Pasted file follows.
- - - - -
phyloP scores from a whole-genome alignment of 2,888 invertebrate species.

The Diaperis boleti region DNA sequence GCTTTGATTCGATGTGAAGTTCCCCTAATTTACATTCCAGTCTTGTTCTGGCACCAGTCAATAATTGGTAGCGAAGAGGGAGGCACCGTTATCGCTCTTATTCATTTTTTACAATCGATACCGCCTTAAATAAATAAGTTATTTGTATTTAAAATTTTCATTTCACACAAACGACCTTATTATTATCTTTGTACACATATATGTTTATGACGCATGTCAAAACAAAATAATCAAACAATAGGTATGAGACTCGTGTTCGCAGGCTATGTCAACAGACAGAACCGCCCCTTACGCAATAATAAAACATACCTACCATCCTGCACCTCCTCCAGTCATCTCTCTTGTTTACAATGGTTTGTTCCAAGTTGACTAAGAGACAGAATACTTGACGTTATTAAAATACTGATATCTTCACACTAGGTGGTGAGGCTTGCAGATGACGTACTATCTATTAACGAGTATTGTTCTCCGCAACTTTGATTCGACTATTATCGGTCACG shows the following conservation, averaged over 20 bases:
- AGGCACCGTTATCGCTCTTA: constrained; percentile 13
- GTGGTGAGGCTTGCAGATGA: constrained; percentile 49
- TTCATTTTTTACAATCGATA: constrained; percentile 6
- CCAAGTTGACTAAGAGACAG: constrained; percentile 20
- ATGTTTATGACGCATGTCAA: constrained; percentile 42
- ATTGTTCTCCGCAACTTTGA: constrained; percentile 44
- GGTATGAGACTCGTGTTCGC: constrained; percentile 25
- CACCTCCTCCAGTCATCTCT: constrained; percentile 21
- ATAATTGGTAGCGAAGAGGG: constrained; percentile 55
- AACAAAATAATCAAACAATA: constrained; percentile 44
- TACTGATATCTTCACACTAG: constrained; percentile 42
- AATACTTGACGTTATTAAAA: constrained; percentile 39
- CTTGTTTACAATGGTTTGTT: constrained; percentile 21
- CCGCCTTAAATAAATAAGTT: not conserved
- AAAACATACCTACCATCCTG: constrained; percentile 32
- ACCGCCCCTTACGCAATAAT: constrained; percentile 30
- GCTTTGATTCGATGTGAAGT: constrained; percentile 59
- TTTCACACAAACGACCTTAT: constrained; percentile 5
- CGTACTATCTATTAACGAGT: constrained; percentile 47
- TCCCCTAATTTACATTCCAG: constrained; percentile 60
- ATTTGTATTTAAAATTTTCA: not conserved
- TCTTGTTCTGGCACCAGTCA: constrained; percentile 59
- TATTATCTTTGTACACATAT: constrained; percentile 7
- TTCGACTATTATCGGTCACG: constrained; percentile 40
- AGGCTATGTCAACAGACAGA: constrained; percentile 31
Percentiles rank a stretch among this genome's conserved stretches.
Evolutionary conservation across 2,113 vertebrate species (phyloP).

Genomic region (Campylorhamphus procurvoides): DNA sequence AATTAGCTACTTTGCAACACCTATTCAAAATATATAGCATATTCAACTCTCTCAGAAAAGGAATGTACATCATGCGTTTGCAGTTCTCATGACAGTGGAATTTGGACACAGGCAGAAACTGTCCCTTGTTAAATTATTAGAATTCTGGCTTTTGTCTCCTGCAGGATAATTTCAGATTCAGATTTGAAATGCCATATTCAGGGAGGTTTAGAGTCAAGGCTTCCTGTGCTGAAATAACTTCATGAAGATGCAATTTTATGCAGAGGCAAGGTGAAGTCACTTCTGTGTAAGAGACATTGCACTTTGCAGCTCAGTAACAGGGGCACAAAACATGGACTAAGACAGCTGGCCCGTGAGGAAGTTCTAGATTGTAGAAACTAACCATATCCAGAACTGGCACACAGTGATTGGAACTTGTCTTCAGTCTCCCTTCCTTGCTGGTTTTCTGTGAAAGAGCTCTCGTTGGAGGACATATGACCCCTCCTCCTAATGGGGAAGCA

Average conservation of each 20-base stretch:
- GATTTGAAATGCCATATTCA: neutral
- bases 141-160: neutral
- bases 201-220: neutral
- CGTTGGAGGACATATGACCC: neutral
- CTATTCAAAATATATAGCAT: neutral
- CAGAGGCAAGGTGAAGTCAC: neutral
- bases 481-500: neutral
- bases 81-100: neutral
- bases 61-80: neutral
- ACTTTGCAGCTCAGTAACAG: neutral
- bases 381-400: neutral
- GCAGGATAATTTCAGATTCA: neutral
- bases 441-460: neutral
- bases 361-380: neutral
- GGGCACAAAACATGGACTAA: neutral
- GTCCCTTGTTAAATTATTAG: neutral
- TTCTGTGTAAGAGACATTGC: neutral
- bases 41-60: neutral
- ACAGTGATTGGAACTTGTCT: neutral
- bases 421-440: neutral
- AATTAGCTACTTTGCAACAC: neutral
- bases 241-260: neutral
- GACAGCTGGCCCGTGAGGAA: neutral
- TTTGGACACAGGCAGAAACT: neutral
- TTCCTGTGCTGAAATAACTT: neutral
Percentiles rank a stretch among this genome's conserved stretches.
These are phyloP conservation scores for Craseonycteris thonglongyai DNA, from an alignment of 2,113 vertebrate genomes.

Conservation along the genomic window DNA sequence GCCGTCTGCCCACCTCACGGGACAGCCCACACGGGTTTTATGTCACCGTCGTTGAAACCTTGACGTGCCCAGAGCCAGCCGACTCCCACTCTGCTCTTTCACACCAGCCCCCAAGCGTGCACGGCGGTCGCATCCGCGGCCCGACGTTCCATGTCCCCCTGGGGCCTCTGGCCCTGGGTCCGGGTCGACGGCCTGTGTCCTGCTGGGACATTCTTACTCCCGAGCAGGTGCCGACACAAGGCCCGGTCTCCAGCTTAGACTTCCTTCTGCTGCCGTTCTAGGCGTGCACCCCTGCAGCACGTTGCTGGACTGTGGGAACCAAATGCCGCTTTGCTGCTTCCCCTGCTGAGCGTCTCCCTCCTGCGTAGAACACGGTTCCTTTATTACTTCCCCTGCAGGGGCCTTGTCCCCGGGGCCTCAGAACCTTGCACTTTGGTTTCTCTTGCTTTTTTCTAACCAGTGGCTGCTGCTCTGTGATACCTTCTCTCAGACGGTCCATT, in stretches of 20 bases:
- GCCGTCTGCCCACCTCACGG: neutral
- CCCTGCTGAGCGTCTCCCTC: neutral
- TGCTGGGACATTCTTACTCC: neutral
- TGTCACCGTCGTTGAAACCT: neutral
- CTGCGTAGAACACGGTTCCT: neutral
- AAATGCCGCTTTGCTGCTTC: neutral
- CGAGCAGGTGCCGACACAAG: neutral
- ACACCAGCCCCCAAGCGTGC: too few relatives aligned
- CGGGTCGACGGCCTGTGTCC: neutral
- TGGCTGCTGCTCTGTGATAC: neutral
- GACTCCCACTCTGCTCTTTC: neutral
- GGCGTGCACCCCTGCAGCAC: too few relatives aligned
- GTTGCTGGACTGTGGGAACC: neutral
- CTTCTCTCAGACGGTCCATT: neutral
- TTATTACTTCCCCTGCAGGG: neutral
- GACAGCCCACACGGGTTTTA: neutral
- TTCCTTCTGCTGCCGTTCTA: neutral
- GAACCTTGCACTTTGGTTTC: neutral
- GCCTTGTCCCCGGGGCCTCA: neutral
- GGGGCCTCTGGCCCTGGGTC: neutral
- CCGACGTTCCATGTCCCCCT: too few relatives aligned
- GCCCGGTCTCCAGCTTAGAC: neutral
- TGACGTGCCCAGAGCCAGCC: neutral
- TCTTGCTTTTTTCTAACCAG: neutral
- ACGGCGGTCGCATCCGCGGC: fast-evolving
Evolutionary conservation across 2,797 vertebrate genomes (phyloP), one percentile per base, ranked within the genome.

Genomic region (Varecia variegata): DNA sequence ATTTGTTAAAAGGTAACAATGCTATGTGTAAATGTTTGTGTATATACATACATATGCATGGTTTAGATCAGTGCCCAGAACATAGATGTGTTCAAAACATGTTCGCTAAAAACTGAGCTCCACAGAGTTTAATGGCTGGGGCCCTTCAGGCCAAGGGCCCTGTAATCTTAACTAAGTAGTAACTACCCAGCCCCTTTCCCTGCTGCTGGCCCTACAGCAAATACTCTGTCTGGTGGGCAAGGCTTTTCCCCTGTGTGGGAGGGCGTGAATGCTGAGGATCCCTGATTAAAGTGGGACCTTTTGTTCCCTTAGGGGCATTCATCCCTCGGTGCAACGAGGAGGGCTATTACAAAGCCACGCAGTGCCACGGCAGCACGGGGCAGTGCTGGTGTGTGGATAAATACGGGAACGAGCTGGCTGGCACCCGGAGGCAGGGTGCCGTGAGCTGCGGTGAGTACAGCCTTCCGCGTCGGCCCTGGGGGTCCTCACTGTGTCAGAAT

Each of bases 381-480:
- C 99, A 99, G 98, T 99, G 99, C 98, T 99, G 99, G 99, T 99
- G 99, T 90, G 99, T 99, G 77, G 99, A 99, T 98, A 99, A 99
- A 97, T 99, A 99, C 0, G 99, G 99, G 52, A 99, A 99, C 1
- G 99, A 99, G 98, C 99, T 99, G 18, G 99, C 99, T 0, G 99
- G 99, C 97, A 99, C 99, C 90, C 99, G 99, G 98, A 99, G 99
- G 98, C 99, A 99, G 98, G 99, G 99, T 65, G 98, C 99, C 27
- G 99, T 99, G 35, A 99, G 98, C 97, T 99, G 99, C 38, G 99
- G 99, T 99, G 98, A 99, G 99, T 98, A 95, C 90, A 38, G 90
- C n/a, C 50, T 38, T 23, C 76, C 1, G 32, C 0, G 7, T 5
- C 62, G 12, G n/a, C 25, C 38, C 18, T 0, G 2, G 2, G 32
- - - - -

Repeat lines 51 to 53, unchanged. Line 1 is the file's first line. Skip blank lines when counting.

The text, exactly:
- bases 421-440: neutral
- AATTAGCTACTTTGCAACAC: neutral
- bases 241-260: neutral